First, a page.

Rangiroa 14:58:00S 147:38:00W
We are currently stuck in Marina Taina,
Meanwhile, back to happier times. Rangiroa. This has
been our favourite place to date. We thought Manihi was fab’, but this
was one notch up the wow scale! Rangiro is the largest and most populous of the
Tuamotu’s. The lagoon is 45nm long and 18nm wide. There are two passes
into the lagoon. The largest being
On our first attempt, we did not get the angle of entry right, and got a bit confused on the leading marks. As there were standing wave over 2 metres high we decided to abort the attempt and so stood off and had a cup of tea.. On our second attempt some 20 minutes later, the waves were only 1 to 1.5 metres but at one stage the boat was surfing down a rolling wave at just under 10 knots through the water, but we were only doing 3.3 knots over the ground. At this point good old Perkins was using all of his 135 horses!!
The highlight of our trip through the pass was the Dolphins. These are a local variety. About the size of Bottle Nose Dolphins, but a light brown colour with cream underside. At first, as I saw one next to the boat, I though it was a coral head……not a good moment. They play in the surf and jump right out of the top of the waves. One of them jumped right across the bow of the boat some 3 metres above the water, narrowly missing our forestay!!
The show was soon over and we motored another mile to the anchorage opposite the Kia Ora hotel village.
This is a Pearl Hotel. It is everyone’s dream of the perfect hotel in paradise! The food was good, but the prices are eye watering. About £100 a head for evening meal with a bottle of wine. All presided over by the most camp waiter I have ever seen!!
This was a truly idyllic spot. The water was crystal clear and we could see the anchor chain some 17 metres below the boat. The water was teaming with fish. Every so often we would be treated to the Sooty Tern Show………..
There were rafts of hundreds of these birds. Then a shoal of small bait fish would appear at the surface, being chased and harried by the Sea Bass, Unicorn fish and the like. This forces the Bait fish to the surface where the Sooty Terns descend on them. Each feeding frenzy lasts no more than 10 minutes, and the noise is deafening whilst it goes on. Then the birds settle on the nearest yacht for a rest and to preen themselves. Very pretty they are too, with their white fluffy patch on the top of their heads, and long crossed beak.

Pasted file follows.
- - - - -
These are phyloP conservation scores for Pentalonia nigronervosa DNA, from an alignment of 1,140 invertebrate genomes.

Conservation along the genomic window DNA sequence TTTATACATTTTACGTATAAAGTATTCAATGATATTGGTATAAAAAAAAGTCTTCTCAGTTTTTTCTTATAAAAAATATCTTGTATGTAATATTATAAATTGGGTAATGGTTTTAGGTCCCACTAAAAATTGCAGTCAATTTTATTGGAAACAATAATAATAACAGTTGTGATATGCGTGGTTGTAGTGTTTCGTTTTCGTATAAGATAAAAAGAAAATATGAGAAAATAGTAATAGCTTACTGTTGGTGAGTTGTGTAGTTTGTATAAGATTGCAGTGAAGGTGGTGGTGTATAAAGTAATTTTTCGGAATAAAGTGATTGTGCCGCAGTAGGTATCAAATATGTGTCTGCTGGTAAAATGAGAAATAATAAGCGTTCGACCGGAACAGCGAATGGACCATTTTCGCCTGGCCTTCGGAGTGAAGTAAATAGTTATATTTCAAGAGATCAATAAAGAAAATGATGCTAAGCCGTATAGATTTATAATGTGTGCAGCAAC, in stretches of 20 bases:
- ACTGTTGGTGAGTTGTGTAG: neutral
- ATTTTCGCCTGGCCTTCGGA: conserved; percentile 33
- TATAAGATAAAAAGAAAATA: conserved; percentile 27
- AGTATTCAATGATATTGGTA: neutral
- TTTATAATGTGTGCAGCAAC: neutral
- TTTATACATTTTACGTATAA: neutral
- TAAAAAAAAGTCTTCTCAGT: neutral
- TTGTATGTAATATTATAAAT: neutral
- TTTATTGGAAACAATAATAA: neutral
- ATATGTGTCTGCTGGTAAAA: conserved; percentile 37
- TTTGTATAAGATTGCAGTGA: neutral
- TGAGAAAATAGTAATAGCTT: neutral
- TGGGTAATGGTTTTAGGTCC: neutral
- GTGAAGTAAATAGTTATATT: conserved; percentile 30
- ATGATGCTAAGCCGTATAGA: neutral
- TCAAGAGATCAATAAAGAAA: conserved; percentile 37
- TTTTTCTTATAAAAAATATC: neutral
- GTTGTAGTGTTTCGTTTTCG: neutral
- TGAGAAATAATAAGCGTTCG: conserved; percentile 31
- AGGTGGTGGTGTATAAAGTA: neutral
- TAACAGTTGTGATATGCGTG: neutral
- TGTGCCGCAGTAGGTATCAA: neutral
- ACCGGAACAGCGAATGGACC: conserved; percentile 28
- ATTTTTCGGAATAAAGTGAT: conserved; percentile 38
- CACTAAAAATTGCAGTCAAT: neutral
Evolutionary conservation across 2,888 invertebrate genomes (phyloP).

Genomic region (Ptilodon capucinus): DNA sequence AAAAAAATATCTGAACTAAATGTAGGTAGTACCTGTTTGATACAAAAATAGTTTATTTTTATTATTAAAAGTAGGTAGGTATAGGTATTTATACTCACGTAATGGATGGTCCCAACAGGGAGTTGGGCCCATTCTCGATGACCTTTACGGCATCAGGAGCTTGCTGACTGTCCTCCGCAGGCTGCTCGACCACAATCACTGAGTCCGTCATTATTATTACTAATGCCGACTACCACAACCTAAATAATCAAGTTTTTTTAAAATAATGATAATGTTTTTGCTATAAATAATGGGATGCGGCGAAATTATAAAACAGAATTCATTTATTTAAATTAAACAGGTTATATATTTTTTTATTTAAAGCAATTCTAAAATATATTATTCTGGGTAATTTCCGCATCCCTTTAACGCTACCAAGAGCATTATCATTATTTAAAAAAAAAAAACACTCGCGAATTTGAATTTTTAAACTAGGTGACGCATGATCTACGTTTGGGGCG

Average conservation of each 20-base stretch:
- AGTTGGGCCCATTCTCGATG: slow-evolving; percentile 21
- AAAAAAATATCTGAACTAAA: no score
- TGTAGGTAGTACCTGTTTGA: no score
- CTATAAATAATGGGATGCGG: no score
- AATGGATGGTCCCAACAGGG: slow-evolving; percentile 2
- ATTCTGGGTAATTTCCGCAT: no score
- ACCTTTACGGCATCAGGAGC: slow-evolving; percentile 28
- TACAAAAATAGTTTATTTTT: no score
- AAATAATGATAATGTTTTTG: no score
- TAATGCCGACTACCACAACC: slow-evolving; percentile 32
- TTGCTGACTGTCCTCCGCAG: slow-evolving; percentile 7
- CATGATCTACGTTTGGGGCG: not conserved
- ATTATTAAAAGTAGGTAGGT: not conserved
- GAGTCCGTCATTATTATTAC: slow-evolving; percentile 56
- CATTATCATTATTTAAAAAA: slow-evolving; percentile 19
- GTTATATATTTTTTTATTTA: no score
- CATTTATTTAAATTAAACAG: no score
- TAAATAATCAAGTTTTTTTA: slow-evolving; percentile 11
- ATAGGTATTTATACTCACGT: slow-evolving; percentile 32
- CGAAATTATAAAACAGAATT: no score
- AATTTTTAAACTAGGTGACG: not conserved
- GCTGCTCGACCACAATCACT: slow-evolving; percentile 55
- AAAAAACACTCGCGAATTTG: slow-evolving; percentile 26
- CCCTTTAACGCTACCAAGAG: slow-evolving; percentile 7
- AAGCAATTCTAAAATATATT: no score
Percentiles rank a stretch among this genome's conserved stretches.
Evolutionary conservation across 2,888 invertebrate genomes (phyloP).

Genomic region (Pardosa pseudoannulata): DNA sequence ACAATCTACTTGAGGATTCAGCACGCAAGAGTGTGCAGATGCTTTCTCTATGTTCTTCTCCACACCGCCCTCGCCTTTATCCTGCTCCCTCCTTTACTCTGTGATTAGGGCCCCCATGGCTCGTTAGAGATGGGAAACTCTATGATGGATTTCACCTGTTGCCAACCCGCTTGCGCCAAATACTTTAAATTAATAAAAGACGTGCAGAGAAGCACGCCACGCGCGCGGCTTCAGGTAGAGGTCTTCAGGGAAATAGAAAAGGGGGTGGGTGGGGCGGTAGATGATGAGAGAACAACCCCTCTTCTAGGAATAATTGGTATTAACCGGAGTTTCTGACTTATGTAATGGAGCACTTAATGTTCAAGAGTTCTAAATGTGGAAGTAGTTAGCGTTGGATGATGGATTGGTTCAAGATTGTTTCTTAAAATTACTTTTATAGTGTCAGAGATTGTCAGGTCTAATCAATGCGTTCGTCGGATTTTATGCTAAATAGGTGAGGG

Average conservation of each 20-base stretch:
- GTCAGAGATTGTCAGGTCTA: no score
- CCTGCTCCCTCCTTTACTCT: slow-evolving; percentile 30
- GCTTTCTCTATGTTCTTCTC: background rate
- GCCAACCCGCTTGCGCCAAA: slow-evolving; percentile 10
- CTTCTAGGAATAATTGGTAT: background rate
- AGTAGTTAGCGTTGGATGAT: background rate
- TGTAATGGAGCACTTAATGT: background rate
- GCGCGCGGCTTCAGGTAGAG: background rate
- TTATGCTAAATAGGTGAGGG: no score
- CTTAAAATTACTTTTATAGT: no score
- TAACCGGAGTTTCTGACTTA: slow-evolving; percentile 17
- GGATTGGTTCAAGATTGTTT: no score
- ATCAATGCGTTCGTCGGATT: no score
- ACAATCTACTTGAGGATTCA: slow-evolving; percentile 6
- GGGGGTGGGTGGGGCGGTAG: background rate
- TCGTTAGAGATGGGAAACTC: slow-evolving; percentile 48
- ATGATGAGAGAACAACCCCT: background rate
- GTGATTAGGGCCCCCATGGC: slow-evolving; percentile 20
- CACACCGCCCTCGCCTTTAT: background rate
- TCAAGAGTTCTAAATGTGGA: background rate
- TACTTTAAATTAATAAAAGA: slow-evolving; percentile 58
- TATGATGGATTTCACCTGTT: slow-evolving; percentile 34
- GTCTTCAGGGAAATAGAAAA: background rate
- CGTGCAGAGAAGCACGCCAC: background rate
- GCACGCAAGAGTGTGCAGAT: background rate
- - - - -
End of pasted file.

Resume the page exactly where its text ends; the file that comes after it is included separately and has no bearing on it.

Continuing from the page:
On our first day there we went to an enchanting small
restaurant that is on a deck, at the western side of the
The second one, on the right above, was an enormous building given the size of the village and had the major advantage of being really cool inside due to the fact that it had a really high ceiling and plenty of ventilation.
The following day, Terri from
The boats arrived in the shallows on the Muto, and we waded ashore, through the crystal clear warm water (30°C), admiring the purple, green, and yellow corals. Oh and the dozens of black tip reef sharks……………..
As this picture clearly shows…..loads of Sharks. A couple of seconds after this picture was taken, the chap with his hand in the water grabbed a shark by the tail. He then threw it in the air!!! One of his mates tried the same thing a bit later and got his timing wrong. The shark bit off the top of one of his fingers…….frankly it served him right in my opinion.
The setting is well, it just doesn’t get any better, and as you can see from the picture, I was well and truly chilled out and a very happy chappie.
The boat boys lit the BarBQ, using drift wood and dried coconut shells. They laid on a veritable feast, whilst we went off snorkelling at the edge of the reef.
How is that for a feast?
There were loads of different fish dancing around the coral heads as the light shimmered through the indescribably beautiful water. There were Rays too, and the odd Reef shark to add to the excitement.
After lunch of fresh reef fish, marinated chicken, salad, washed down with coconut milk from freshly cut coconuts and the odd beer or three, one of the local chaps started drumming away on a log, and then another joined in with an instrument reminiscent of the skiffle bands in the 1960’s.
They then tried to teach Bradley from Hakuna Matata how to play it…….
At the end of the day it was back to the speed boats for one last piece of entertainment before we departed once more for the anchorage. This is the local form of waste disposal. The dustbins in this case being the local sharks. This almost certainly explains why there are so many sharks here.
These fellow Ralliers were (in my humble opinion) daft enough to get in the water whist the boat boys threw the leftovers in to the water in front of them.
Well fed Sharks…….Really?
As this was going on, the boat boy in the water with the bucket full of food, suddenly threw the bucket and contents as far away from the folks in the water as he could and told everyone to get back on the boat as quickly as possible…..without splashing! The reason for this was that the Reef Sharks had been joined by a pair of very large Lemon Sharks. Now these chaps are VERY dangerous. In fact the Lemon Sharks started to attack the Reef sharks, so nobody got hurt. But it could have turned into a very ugly moment.
The next day I booked to do a couple of dives. The
first of these in the morning on the outside of the main reef, near the
entrance to the
Then it was time to depart for
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